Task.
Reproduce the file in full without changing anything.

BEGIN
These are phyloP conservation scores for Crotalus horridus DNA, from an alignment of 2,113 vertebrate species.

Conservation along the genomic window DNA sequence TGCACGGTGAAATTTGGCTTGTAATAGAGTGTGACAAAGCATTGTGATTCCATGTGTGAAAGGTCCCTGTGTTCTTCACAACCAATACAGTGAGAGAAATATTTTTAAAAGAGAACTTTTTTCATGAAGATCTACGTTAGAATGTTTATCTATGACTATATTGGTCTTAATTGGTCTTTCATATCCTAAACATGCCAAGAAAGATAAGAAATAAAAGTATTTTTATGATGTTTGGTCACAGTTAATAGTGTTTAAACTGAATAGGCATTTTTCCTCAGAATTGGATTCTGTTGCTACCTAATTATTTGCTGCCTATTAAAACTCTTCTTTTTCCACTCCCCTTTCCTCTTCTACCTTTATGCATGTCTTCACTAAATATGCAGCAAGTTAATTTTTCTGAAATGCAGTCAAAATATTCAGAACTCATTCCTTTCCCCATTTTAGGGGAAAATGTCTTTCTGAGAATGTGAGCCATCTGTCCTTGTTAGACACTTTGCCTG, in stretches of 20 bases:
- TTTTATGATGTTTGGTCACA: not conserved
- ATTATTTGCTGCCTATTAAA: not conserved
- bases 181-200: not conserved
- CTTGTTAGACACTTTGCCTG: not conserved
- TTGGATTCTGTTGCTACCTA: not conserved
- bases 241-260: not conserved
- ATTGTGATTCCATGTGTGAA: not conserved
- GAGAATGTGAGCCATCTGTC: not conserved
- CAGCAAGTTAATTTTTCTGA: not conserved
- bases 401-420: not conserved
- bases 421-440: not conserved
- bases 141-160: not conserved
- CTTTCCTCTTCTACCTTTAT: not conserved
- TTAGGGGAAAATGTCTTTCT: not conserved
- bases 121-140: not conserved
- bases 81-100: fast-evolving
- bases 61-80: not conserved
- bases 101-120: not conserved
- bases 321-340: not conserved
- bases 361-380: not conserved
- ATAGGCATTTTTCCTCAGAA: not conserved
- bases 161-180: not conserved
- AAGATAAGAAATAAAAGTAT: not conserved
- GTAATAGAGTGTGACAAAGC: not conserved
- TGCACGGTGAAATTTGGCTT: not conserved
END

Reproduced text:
These are phyloP conservation scores for Crotalus horridus DNA, from an alignment of 2,113 vertebrate species.

Conservation along the genomic window DNA sequence TGCACGGTGAAATTTGGCTTGTAATAGAGTGTGACAAAGCATTGTGATTCCATGTGTGAAAGGTCCCTGTGTTCTTCACAACCAATACAGTGAGAGAAATATTTTTAAAAGAGAACTTTTTTCATGAAGATCTACGTTAGAATGTTTATCTATGACTATATTGGTCTTAATTGGTCTTTCATATCCTAAACATGCCAAGAAAGATAAGAAATAAAAGTATTTTTATGATGTTTGGTCACAGTTAATAGTGTTTAAACTGAATAGGCATTTTTCCTCAGAATTGGATTCTGTTGCTACCTAATTATTTGCTGCCTATTAAAACTCTTCTTTTTCCACTCCCCTTTCCTCTTCTACCTTTATGCATGTCTTCACTAAATATGCAGCAAGTTAATTTTTCTGAAATGCAGTCAAAATATTCAGAACTCATTCCTTTCCCCATTTTAGGGGAAAATGTCTTTCTGAGAATGTGAGCCATCTGTCCTTGTTAGACACTTTGCCTG, in stretches of 20 bases:
- TTTTATGATGTTTGGTCACA: not conserved
- ATTATTTGCTGCCTATTAAA: not conserved
- bases 181-200: not conserved
- CTTGTTAGACACTTTGCCTG: not conserved
- TTGGATTCTGTTGCTACCTA: not conserved
- bases 241-260: not conserved
- ATTGTGATTCCATGTGTGAA: not conserved
- GAGAATGTGAGCCATCTGTC: not conserved
- CAGCAAGTTAATTTTTCTGA: not conserved
- bases 401-420: not conserved
- bases 421-440: not conserved
- bases 141-160: not conserved
- CTTTCCTCTTCTACCTTTAT: not conserved
- TTAGGGGAAAATGTCTTTCT: not conserved
- bases 121-140: not conserved
- bases 81-100: fast-evolving
- bases 61-80: not conserved
- bases 101-120: not conserved
- bases 321-340: not conserved
- bases 361-380: not conserved
- ATAGGCATTTTTCCTCAGAA: not conserved
- bases 161-180: not conserved
- AAGATAAGAAATAAAAGTAT: not conserved
- GTAATAGAGTGTGACAAAGC: not conserved
- TGCACGGTGAAATTTGGCTT: not conserved